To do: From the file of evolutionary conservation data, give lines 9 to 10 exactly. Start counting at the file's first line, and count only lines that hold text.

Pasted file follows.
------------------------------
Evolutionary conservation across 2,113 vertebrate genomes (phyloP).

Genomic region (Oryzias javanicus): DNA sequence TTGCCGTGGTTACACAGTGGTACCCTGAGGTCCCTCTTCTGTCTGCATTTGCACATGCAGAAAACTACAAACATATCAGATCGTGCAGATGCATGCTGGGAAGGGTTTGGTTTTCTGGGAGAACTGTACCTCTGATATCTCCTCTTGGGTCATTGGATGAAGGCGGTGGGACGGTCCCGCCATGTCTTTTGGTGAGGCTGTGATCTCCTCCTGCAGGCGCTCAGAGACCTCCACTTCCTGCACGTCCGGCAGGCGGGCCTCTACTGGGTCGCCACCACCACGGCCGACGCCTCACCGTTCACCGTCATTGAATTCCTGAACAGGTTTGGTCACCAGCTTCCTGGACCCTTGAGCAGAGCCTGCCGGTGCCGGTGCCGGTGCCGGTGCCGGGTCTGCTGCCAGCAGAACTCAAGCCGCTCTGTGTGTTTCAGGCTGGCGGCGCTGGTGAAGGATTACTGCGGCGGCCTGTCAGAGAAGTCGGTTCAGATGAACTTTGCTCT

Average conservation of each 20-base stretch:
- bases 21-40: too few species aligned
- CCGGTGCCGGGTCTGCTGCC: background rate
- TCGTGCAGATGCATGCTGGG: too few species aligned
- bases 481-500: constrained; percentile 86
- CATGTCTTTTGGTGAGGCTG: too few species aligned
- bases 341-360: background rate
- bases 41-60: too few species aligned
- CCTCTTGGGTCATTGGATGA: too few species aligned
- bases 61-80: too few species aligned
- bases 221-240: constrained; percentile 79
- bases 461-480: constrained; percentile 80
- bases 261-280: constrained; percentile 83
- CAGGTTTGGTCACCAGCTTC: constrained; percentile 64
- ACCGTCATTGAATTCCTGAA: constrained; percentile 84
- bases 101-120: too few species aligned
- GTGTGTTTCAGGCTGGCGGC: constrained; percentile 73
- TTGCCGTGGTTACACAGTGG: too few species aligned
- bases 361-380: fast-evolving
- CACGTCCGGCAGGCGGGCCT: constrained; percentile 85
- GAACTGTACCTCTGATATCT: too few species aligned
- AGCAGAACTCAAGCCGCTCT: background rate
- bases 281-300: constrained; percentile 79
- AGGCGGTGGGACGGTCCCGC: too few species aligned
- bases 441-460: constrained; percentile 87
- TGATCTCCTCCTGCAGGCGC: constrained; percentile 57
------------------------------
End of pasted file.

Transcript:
- bases 341-360: background rate
- bases 41-60: too few species aligned